I often see adults in my practice who cannot tell me what they are experiencing. Inquiring into the nature of their depression, anxiety, or stress is like asking them to close their eyes, stick their hand into a bag and tell me what they think is there. Their answers often sound like guesses. Or, they might say they are sad but smile and chuckle as they describe their thoughts and feelings. Others seem to have a relatively good idea of what is going on, but are too afraid or embarrassed to say. As a psychologist, I am very curious as to what may have happened in the lives of these individuals to create such uncertainty and/or discomfort in being able to talk about themselves. This article looks at one of those possibilities.
The other day I was ordering lunch at a food stall at the Market on Granville Island when a father, mother, and young girl of about 5 years of age arrived. I was initially quite touched at the apparent care and love this father seemed to be showing her. He would kiss the top of her head, rest his hands gently on her shoulders and seemed tuned in, and devoted.
In front of the girl at eye level were five of the biggest and tastiest looking pizzas she may have ever seen. For about ten seconds she scanned them back and forth then pointed to the cheese pizza and turned to look up at her father’s face. The natural response I might have expected from him would have been to inquire if she was hungry, or maybe what she thought of the pizzas, or at least some question relating to her experiences and what she was trying to convey to him.
But he didn’t do that. Instead, he reminded her she had just finished eating something or other and calmly said to her, “You’re not hungry are you”. He was not asking if she was hungry, he was telling her she was not.
I don’t know if he was right, but there seemed to be considerable room for doubt for that. He knew full well she was either hungry or at least interested in tasting the pizza, but he wanted to move on, or perhaps didn’t want to spend the money. So rather than finding out what was she was trying to convey to him, talking to her, and working it out one way or the other, he chose to unilaterally define her reality for her. This seemed oddly contradictory with his other caring actions towards her.
I watched to see what would happen. Would she simply agree because she actually was not hungry, would she complain and fuss, would she turn to her mother for support (the mother who remained silent throughout)? I tried to put myself in her shoes.
On the one hand there is her daddy, who I assume she must have loved and trusted (in her five year old way), who was not only telling her she was not hungry, but asking her to confirm this to him. And then there was her own experience, apparently telling her something quite different.
What a dilemma! My daddy is telling me I am not hungry. But these pizzas look so good. If I am not hungry then why am I standing here looking at these. Maybe this isn’t hunger I am feeling. Should I quickly agree to please him or do I tell him I want to taste it because it looks so good. Listen to my experiences, listen to my daddy.
She turned away from him and continued to look at the pizzas for a few moments. He repeated to her again she wasn’t hungry. She nodded her head in agreement, turned away from the pizza, and they moved on.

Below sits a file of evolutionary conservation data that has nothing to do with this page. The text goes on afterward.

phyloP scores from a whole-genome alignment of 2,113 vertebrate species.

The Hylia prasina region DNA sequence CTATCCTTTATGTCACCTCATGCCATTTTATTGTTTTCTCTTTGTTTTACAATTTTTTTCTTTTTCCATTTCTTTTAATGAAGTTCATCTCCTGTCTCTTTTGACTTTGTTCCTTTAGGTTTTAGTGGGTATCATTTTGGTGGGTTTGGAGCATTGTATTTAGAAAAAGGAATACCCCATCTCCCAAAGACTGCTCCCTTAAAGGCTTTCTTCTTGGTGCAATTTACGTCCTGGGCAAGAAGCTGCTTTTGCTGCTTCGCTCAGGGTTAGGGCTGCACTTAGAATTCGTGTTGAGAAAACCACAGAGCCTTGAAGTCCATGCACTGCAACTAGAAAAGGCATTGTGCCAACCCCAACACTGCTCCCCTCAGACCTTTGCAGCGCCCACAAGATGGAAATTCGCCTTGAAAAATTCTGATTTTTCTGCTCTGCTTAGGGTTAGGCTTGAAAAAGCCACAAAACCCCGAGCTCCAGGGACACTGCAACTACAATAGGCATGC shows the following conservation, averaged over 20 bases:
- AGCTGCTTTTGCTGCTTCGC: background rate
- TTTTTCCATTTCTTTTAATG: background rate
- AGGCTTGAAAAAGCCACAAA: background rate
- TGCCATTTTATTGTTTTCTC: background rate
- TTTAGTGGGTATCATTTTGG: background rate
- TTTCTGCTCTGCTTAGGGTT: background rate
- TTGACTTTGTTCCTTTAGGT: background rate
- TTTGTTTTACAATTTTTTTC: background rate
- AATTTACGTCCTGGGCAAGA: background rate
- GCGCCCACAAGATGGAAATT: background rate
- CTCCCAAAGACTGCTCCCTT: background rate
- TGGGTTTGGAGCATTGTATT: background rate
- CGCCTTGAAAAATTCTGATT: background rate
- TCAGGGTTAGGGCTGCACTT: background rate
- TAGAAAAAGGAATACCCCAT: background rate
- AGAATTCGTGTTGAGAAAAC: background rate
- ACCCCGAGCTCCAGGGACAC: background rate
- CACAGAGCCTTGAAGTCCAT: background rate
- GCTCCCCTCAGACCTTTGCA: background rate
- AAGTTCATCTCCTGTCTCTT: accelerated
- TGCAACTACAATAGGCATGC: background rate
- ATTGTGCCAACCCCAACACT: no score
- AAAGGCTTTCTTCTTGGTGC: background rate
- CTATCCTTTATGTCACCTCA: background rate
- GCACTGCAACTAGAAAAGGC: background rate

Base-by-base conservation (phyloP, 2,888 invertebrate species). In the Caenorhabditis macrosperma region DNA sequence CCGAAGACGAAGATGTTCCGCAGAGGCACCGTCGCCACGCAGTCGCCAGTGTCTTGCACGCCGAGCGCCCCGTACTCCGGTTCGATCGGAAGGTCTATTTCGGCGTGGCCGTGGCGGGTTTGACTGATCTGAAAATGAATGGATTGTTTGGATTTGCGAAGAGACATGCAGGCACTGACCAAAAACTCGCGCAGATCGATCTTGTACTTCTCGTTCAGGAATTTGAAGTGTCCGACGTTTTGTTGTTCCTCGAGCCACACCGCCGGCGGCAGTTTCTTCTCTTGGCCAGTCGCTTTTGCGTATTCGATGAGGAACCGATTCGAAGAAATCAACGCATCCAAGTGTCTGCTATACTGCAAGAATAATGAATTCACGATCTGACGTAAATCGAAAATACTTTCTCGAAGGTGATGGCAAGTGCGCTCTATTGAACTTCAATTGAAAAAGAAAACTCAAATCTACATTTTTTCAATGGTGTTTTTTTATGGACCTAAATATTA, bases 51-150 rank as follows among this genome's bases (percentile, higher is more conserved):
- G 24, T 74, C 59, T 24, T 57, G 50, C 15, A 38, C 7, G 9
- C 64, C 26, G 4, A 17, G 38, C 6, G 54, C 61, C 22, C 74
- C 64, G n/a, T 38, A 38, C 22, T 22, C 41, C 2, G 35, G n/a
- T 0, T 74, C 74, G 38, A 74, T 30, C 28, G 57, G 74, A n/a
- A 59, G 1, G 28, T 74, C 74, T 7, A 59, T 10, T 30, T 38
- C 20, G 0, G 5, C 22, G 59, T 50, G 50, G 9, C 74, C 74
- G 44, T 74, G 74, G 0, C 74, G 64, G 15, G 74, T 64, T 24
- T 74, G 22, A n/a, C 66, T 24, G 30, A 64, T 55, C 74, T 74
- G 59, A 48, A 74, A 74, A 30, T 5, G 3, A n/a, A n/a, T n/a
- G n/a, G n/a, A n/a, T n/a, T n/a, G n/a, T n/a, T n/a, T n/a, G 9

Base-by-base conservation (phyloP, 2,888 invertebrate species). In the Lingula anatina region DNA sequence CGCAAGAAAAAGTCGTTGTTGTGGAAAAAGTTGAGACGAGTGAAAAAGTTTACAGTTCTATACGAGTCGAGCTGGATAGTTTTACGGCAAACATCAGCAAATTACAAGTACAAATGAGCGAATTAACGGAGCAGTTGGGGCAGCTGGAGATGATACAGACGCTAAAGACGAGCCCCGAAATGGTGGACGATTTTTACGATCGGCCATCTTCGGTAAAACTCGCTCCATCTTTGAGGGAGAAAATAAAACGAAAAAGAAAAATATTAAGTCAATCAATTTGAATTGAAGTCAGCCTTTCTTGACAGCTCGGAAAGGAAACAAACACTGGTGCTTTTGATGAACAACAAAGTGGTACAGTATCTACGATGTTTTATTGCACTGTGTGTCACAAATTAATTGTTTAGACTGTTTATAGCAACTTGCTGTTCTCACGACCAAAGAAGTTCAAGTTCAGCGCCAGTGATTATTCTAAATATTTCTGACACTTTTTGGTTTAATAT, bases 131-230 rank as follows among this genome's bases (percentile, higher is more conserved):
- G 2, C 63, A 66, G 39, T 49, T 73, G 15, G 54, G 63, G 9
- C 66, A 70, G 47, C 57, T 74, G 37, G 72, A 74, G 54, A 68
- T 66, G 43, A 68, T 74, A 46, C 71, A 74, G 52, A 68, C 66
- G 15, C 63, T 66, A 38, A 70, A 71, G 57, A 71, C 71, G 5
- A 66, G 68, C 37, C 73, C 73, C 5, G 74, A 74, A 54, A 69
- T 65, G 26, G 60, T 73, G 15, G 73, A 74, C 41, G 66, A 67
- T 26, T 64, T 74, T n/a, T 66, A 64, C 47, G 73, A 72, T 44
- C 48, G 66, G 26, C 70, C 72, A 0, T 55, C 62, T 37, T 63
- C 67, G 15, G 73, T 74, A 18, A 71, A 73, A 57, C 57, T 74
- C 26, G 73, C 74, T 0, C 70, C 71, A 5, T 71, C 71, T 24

Rather than being clear and direct with his daughter, the father manipulated her into accepting his own wishes and created some doubt for her with regards to the meaning of her own experience. Rather than using this opportunity to help her become more familiar with her experiences and learning how to communicate them to others, he confused her.
I am not suggesting that this one pizza incident would lead to psychological complication for this little girl. But if it is her father and/or mother’s general inclination to either override their child’s experiences, or fail to help her articulate those experiences, then that will almost certainly have an adverse effect later in her life.
The sad part is that this incident didn’t happen because he didn’t care for her. I don’t doubt he was responding to her in a manner he believed was thoughtful and caring. Rather, I believe it happened because he didn’t know any better.
The idea that we as parents have a responsibility to help our children learn how to interpret and become familiar with their inner experiences in an age-appropriate manner is essentially foreign to us. We generally seem willing and capable of teaching them what they need to know to be safe and familiarizing them with social rules and regulations.
Additionally, we are typically willing to have them taught within a fairly standard educational system where they will learn to read, write, think logically etc.. But in many, many ways, we fail miserably at helping them become familiar with themselves, with learning how to identify with and utilize their own experiences.
It is not because we don’t care. Instead, it seems as though the essential idea of familiarizing our children with their interior, with their thoughts, feelings, wishes, hopes, fears, fantasies, etc., has no meaning, no intrinsic value or purpose for us.
This is not so surprising. Most of us weren’t taught this as children by our parents, or by the educational system. So really, how could we know any better?
The more I see how much we all suffer because of this type of social ignorance and confusion the more I am convinced it is the root of many of our social ills. This is a topic I will write continue to write more about and hope that in some small way it helps to not only clarify the nature of this problem, but also provide some solutions for addressing it.